It’s a love story. It’s about taking your character and stonewalling him and making his quest harder. It’s about the ambivalence of living in two societies. Like I do. I’m still juggling between the Arabic society and my life in the West. And let’s not kid ourselves: It’s a great book. We changed the book; we changed its ending and added music and visuals. But the material is great. It’s not an intellectual book. It’s about a man who cannot comprehend what happened to him. This is emotional; it’s not analytical. 
Doueiri's film has received quite positive reviews and this may be one of those cases where the film improves on the book. Robert Worth, writing in a fascinating essay for the New York Times, "Can we imagine the life of a terrorist?" thinks so, especially praising Doueri's reluctance to assign motivation to the terrorist, and hinting that Khadra's military background may cause him to offer up unrealistic rationality in his fictional terrorist characters. I'm looking forward to seeing the film.

One place it won't be seen is the Middle East. The Arab League has banned the film, ostensibly because of a work rule that bars Lebanese, like director Ziad Doueiri, from working in Israel, where the movie was filmed. Doueiri believes that the film's sympathetic portrait of Israelis was the real motivation behind the Arab League boycott. Khadra is also incensed by the censorship, 
“While Syria is going up in flames, Iraq is suffering from countless suicide bombings, and Libya is sinking into disarray, the Arab League is taking it out on an artist,” Khadra said to The Times of Israel this week after the movie’s French premiere. “Isn’t that the height of obscenity?”
For more on how director Ziad Doueiri changed the novel and how his study of film, including Alan Resnais' Night and Fog transformed his view of Israelis listen to this interview from WBEZ's Worldview.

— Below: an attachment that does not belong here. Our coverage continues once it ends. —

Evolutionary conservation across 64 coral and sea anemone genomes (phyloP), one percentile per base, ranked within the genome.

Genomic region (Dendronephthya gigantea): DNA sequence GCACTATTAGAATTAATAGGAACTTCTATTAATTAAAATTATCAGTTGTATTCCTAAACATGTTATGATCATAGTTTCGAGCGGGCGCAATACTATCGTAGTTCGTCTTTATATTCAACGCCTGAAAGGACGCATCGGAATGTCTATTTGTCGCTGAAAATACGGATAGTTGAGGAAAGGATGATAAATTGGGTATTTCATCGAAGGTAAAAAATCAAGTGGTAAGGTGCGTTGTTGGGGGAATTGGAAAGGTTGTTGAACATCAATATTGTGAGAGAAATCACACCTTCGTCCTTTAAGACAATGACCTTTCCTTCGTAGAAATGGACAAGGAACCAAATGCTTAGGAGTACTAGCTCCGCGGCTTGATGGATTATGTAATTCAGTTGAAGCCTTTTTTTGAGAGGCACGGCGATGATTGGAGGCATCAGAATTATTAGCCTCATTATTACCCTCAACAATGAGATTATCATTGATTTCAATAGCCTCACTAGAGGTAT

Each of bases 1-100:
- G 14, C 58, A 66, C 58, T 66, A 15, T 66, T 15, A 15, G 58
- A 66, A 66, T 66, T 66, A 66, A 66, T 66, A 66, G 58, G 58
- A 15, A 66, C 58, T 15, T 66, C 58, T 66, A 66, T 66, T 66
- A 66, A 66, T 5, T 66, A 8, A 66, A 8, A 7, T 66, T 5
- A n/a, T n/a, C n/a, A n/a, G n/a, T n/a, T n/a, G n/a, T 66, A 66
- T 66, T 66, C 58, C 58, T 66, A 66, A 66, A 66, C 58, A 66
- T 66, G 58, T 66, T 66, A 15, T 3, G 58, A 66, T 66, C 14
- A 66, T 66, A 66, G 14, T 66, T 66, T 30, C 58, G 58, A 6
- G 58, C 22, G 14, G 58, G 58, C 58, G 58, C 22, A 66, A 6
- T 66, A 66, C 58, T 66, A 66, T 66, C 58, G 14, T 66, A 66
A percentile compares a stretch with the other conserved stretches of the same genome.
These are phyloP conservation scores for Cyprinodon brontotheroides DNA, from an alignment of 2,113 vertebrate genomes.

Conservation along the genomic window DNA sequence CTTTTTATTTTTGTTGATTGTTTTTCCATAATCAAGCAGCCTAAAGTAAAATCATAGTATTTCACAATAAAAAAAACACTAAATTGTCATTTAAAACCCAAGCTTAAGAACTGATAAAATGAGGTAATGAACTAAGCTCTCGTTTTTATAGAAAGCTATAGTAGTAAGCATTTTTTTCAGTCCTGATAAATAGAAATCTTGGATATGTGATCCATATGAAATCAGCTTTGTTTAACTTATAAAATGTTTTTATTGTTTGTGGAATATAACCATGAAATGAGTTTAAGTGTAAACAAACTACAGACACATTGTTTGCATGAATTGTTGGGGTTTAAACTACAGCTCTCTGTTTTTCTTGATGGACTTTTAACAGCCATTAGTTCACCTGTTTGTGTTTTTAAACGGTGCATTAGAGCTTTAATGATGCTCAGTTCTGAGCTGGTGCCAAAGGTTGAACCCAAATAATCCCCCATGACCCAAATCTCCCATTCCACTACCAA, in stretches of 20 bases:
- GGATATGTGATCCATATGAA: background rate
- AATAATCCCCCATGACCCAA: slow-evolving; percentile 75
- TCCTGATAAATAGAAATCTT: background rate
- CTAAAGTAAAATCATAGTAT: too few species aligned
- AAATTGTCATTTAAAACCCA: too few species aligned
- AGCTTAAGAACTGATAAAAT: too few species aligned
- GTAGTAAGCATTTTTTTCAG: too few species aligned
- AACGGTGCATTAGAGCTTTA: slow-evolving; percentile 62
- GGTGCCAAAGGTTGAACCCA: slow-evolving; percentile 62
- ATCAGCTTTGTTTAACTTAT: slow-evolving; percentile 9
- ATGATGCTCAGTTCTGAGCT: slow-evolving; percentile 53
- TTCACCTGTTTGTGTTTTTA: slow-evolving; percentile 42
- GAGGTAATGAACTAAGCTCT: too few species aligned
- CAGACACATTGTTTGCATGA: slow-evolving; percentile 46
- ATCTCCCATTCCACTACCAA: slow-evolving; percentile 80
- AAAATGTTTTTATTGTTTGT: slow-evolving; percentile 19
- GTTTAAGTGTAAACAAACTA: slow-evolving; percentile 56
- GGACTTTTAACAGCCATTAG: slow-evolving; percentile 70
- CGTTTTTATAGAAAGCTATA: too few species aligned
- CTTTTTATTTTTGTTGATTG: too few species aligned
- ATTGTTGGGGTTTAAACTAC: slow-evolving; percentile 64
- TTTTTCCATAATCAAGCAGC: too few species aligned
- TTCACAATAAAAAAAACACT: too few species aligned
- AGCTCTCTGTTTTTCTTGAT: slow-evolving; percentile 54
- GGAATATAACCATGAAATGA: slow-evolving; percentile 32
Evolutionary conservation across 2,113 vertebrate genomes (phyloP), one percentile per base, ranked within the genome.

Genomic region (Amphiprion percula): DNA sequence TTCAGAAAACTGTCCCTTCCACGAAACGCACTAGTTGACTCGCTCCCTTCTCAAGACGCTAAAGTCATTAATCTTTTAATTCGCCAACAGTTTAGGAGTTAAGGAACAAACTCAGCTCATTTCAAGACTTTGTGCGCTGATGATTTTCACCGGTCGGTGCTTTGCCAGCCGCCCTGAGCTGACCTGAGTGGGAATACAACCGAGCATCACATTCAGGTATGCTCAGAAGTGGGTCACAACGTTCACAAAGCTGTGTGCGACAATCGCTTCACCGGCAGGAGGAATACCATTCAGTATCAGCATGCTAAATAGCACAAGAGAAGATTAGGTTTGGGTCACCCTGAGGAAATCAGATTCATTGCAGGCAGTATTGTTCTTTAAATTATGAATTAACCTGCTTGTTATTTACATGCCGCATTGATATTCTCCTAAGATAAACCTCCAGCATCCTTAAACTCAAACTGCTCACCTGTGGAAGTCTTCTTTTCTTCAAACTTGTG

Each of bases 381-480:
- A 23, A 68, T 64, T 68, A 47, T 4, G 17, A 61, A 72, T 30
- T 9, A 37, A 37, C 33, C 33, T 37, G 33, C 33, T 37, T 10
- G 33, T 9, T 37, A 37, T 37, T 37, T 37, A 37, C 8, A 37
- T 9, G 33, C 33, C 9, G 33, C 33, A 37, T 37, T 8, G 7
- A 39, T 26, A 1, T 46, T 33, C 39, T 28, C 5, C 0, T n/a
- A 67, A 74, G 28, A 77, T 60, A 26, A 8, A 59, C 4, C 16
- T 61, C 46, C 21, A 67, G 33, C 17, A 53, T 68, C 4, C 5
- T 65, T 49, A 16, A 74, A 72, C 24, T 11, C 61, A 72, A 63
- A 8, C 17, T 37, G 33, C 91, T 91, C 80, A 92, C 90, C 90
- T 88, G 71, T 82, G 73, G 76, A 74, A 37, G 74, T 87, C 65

Have you seen the film? What did you think?

Thursday, August 08, 2013

Vaddey Ratner's In the Shadow of the Banyan Coming Up for Cleveland

Spread the word! Cleveland Rights Readers will be reading In the Shadow of the Banyan by Vaddey Ratner for September. The book was a PEN/Hemingway Award Finalist this year (along with our previous selection Jennifer DuBois A Partial History of Lost Causes.)  The discussion will be held at 6:30 PM on September 8 at Mac's Backs. Here's more on this novel inspired by the author's experiences as a Cambodian refugee,
For seven-year-old Raami, the shattering end of childhood begins with the footsteps of her father returning home in the early dawn hours bringing details of the civil war that has overwhelmed the streets of Phnom Penh, Cambodia’s capital. Soon the family’s world of carefully guarded royal privilege is swept up in the chaos of revolution and forced exodus. 
Over the next four years, as she endures the deaths of family members, starvation, and brutal forced labor, Raami clings to the only remaining vestige of childhood—the mythical legends and poems told to her by her father. In a climate of systematic violence where memory is sickness and justification for execution, Raami fights for her improbable survival. Displaying the author’s extraordinary gift for language, In the Shadow of the Banyan is testament to the transcendent power of narrative and a brilliantly wrought tale of human resilience.

Wednesday, August 07, 2013

Imperial Reckoning: A Human Rights Victory

This is old news since the settlement was in June, but I thought it was important to bring our reading of Caroline Elkin's Pulitzer-winning book Imperial Reckoning: The Untold Story of Britain's Gulag in Kenya some closure by acknowledging the victory in court of the elderly Mau Mau survivors who finally gained compensation from the British government for injuries sustained during detention in the 1950s. According to the LA Times
Five elderly Kenyans filed claims against the British government in 2009, but the law firm Leigh Day eventually represented the 5,228 Kenyan claimants. Among the original claimants, Paulo Muoka Nzili testified that he was castrated by British soldiers. Wambuga Wa Nyingi was in the Hola prison camp in 1959 when British guards carried out horrific beatings, killing 11 people. He was beaten with clubs and passed out. Jane Muthoni Mara suffered sexual abuse in a prison camp.